Immediately he compared himself to a tiny fish in the Thames river, apprehensive lest its drinking so many pints of water in the river each day might drink the Thames dry. Then he could hear Father Thames say, “Drink away, little fish, my stream is sufficient for thee.”
Then he pictured a little mouse in Joseph’s granaries in Egypt, afraid lest its consumption of the corn it needed might exhaust the supplies and it would starve to death. Then Joseph would come along and sense its fear, saying “Cheer up, little mouse, my granaries are sufficient for thee.”
He thought of himself as a mountain climber reaching the lofty summit and dreading lest he might exhaust all the oxygen in the atmosphere. Then he would hear the Creator Himself say, “Breathe away, O man, and fill thy lungs ever. My atmosphere is sufficient for thee.”
“Then,” Spurgeon told his congregation, “for the first time in my life I experienced what Abraham must have felt when he fell upon his face and laughed.”
What kinds of needs do you have today? Are they needs for which our heavenly Father is not sufficient? Can you trust Him? Is there anyone who has proven himself to be more trustworthy?
Bible Reading: II Corinthains 12:1-10
TODAY’S ACTION POINT: In every type of need, burden and problem I face today – whether my own or that of someone else – I will count on the sufficiency of Christ to handle it, and to enable me to live supernaturally.
The word good-bye. This word may be the challenge of your life. How does a person get through raging loneliness, strength-draining grief? The rest of the world has moved on and you ache to do the same. Take heart. God has served notice. All farewells are on the clock.
1 Thessalonians 4:16 begins, “The Master himself will give the command. Archangel thunder! God’s trumpet blast! He will come down from heaven and the dead in Christ will rise. Then the rest of us who are still alive at the time will be caught up with them into the clouds to meet the Master. Oh, we’ll be walking on air. And there will be one huge family reunion with the Master. Reassure one another with these words!” (MSG).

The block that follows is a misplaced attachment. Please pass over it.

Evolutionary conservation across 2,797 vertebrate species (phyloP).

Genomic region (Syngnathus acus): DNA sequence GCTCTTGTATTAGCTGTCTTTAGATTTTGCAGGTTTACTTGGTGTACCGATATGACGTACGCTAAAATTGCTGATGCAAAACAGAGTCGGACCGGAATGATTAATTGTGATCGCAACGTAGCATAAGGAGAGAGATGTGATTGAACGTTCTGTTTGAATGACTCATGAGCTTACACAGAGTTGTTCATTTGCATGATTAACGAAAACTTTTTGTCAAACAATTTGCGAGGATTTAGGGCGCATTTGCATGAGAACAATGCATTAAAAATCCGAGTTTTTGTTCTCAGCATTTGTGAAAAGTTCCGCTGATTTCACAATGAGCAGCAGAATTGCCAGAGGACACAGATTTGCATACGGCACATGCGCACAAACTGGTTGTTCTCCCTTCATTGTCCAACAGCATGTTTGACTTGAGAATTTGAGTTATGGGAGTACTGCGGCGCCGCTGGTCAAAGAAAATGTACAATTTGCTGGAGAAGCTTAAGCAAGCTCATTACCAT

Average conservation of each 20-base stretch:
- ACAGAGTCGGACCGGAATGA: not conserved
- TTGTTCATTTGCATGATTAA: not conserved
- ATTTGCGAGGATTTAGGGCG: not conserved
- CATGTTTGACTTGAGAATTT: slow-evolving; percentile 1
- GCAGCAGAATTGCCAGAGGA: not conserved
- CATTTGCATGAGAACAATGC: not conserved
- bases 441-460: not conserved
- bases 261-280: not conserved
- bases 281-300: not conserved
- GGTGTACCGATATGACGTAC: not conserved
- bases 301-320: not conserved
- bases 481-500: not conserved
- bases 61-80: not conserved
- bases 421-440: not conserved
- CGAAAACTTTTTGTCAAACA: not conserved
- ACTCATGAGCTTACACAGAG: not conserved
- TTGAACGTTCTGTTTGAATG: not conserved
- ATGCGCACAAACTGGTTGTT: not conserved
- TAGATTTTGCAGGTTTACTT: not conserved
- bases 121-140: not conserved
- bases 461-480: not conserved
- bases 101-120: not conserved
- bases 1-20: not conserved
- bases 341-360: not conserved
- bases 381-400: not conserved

Revelation 21:4 promises He will wipe every tear from our eyes. Isn’t this our hope? God has promised a restoration of all things. All things—and that includes yours.
From You’ll Get Through This
For more inspirational messages please visit Max Lucado.
John Francis did not speak for seventeen years. The problem wasn’t with his voice but with his soul. As he explained, “I used words to hide from people, and from myself. . . . I decided not to speak for one day, as a kind of gift to my community. My girlfriend thought I was doing a nice thing. When I woke the next day, I didn’t see any reason to speak, so I didn’t.”
Over the coming years, Francis earned a bachelor’s, master’s, and PhD in environmental studies. During this time, he recalls, “I liked not speaking. It gave me peace.”
Seventeen years later, he began talking again when he felt he had something to say. However, he notes, “I still practice being silent every morning, and sometimes don’t speak for several days at a time. It reminds me to listen properly; not to judge what I think I’m hearing, but to try to understand what people are really saying.”
Most of us cannot abstain completely from talking, but we clearly need to do something about the information overload of our day. A study conducted eight years ago determined that the average person consumes 100,000 words every day. Since that time, social media has added another 54,000 words a day. Experts in the field refer to our condition as “infobesity.”